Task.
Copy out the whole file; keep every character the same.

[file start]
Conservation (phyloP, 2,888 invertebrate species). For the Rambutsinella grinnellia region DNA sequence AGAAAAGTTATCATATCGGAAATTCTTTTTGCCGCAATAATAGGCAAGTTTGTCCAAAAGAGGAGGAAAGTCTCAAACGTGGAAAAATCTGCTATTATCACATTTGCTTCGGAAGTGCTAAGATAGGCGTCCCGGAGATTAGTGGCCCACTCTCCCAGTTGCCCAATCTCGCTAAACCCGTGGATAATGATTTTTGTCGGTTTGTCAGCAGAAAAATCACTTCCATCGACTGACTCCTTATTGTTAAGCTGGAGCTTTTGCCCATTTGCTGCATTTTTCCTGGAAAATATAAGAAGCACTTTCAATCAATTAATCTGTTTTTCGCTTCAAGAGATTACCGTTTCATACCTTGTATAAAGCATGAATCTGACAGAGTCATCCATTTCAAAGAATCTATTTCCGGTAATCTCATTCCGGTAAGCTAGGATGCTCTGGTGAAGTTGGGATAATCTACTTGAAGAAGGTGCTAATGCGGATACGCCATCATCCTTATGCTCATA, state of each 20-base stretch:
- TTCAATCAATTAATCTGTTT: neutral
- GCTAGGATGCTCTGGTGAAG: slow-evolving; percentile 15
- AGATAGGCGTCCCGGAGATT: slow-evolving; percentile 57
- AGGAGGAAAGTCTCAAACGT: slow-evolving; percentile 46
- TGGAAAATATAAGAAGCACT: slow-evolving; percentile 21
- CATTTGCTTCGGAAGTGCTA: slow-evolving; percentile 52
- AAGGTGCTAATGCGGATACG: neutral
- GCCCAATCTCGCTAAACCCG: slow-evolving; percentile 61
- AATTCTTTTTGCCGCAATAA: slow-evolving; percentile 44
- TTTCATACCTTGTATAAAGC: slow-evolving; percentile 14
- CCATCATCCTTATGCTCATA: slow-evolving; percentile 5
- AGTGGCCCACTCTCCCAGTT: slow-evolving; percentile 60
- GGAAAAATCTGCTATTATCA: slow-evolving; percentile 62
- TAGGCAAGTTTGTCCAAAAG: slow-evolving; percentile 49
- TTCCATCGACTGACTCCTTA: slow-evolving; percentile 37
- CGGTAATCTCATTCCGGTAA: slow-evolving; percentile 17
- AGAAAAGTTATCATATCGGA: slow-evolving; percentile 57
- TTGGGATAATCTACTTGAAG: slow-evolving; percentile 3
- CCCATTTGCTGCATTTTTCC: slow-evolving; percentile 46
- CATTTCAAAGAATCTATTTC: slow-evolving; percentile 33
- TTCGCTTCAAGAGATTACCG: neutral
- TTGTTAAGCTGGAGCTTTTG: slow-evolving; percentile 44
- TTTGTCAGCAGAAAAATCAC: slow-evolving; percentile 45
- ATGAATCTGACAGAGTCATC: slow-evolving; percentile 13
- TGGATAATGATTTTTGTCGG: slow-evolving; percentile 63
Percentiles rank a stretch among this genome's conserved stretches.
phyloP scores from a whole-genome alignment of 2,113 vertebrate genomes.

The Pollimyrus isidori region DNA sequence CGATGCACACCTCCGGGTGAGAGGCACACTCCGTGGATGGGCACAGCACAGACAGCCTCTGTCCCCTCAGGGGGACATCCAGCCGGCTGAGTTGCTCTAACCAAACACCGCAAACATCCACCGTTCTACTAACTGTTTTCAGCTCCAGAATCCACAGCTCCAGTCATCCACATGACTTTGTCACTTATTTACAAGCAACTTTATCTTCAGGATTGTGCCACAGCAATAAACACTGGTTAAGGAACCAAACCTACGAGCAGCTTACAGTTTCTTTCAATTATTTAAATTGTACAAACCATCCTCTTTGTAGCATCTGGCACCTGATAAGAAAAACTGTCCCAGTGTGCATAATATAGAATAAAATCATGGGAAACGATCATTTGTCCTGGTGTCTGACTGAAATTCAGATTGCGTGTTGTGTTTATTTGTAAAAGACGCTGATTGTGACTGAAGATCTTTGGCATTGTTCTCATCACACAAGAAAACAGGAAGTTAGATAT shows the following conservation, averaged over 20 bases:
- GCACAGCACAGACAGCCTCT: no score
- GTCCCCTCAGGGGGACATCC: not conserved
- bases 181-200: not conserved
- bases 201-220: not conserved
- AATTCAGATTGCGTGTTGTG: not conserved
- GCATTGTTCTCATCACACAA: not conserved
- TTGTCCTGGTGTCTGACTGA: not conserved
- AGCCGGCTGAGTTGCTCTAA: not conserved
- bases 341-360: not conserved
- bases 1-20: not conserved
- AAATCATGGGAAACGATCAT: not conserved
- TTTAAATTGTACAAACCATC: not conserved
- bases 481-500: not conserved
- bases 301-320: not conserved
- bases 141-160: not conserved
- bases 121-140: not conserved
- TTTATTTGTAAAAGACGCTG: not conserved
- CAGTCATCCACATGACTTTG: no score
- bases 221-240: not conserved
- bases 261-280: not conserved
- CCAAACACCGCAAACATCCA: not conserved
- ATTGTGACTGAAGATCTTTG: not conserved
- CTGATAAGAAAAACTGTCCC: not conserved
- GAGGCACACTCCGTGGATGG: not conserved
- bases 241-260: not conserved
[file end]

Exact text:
Conservation (phyloP, 2,888 invertebrate species). For the Rambutsinella grinnellia region DNA sequence AGAAAAGTTATCATATCGGAAATTCTTTTTGCCGCAATAATAGGCAAGTTTGTCCAAAAGAGGAGGAAAGTCTCAAACGTGGAAAAATCTGCTATTATCACATTTGCTTCGGAAGTGCTAAGATAGGCGTCCCGGAGATTAGTGGCCCACTCTCCCAGTTGCCCAATCTCGCTAAACCCGTGGATAATGATTTTTGTCGGTTTGTCAGCAGAAAAATCACTTCCATCGACTGACTCCTTATTGTTAAGCTGGAGCTTTTGCCCATTTGCTGCATTTTTCCTGGAAAATATAAGAAGCACTTTCAATCAATTAATCTGTTTTTCGCTTCAAGAGATTACCGTTTCATACCTTGTATAAAGCATGAATCTGACAGAGTCATCCATTTCAAAGAATCTATTTCCGGTAATCTCATTCCGGTAAGCTAGGATGCTCTGGTGAAGTTGGGATAATCTACTTGAAGAAGGTGCTAATGCGGATACGCCATCATCCTTATGCTCATA, state of each 20-base stretch:
- TTCAATCAATTAATCTGTTT: neutral
- GCTAGGATGCTCTGGTGAAG: slow-evolving; percentile 15
- AGATAGGCGTCCCGGAGATT: slow-evolving; percentile 57
- AGGAGGAAAGTCTCAAACGT: slow-evolving; percentile 46
- TGGAAAATATAAGAAGCACT: slow-evolving; percentile 21
- CATTTGCTTCGGAAGTGCTA: slow-evolving; percentile 52
- AAGGTGCTAATGCGGATACG: neutral
- GCCCAATCTCGCTAAACCCG: slow-evolving; percentile 61
- AATTCTTTTTGCCGCAATAA: slow-evolving; percentile 44
- TTTCATACCTTGTATAAAGC: slow-evolving; percentile 14
- CCATCATCCTTATGCTCATA: slow-evolving; percentile 5
- AGTGGCCCACTCTCCCAGTT: slow-evolving; percentile 60
- GGAAAAATCTGCTATTATCA: slow-evolving; percentile 62
- TAGGCAAGTTTGTCCAAAAG: slow-evolving; percentile 49
- TTCCATCGACTGACTCCTTA: slow-evolving; percentile 37
- CGGTAATCTCATTCCGGTAA: slow-evolving; percentile 17
- AGAAAAGTTATCATATCGGA: slow-evolving; percentile 57
- TTGGGATAATCTACTTGAAG: slow-evolving; percentile 3
- CCCATTTGCTGCATTTTTCC: slow-evolving; percentile 46
- CATTTCAAAGAATCTATTTC: slow-evolving; percentile 33
- TTCGCTTCAAGAGATTACCG: neutral
- TTGTTAAGCTGGAGCTTTTG: slow-evolving; percentile 44
- TTTGTCAGCAGAAAAATCAC: slow-evolving; percentile 45
- ATGAATCTGACAGAGTCATC: slow-evolving; percentile 13
- TGGATAATGATTTTTGTCGG: slow-evolving; percentile 63
Percentiles rank a stretch among this genome's conserved stretches.
phyloP scores from a whole-genome alignment of 2,113 vertebrate genomes.

The Pollimyrus isidori region DNA sequence CGATGCACACCTCCGGGTGAGAGGCACACTCCGTGGATGGGCACAGCACAGACAGCCTCTGTCCCCTCAGGGGGACATCCAGCCGGCTGAGTTGCTCTAACCAAACACCGCAAACATCCACCGTTCTACTAACTGTTTTCAGCTCCAGAATCCACAGCTCCAGTCATCCACATGACTTTGTCACTTATTTACAAGCAACTTTATCTTCAGGATTGTGCCACAGCAATAAACACTGGTTAAGGAACCAAACCTACGAGCAGCTTACAGTTTCTTTCAATTATTTAAATTGTACAAACCATCCTCTTTGTAGCATCTGGCACCTGATAAGAAAAACTGTCCCAGTGTGCATAATATAGAATAAAATCATGGGAAACGATCATTTGTCCTGGTGTCTGACTGAAATTCAGATTGCGTGTTGTGTTTATTTGTAAAAGACGCTGATTGTGACTGAAGATCTTTGGCATTGTTCTCATCACACAAGAAAACAGGAAGTTAGATAT shows the following conservation, averaged over 20 bases:
- GCACAGCACAGACAGCCTCT: no score
- GTCCCCTCAGGGGGACATCC: not conserved
- bases 181-200: not conserved
- bases 201-220: not conserved
- AATTCAGATTGCGTGTTGTG: not conserved
- GCATTGTTCTCATCACACAA: not conserved
- TTGTCCTGGTGTCTGACTGA: not conserved
- AGCCGGCTGAGTTGCTCTAA: not conserved
- bases 341-360: not conserved
- bases 1-20: not conserved
- AAATCATGGGAAACGATCAT: not conserved
- TTTAAATTGTACAAACCATC: not conserved
- bases 481-500: not conserved
- bases 301-320: not conserved
- bases 141-160: not conserved
- bases 121-140: not conserved
- TTTATTTGTAAAAGACGCTG: not conserved
- CAGTCATCCACATGACTTTG: no score
- bases 221-240: not conserved
- bases 261-280: not conserved
- CCAAACACCGCAAACATCCA: not conserved
- ATTGTGACTGAAGATCTTTG: not conserved
- CTGATAAGAAAAACTGTCCC: not conserved
- GAGGCACACTCCGTGGATGG: not conserved
- bases 241-260: not conserved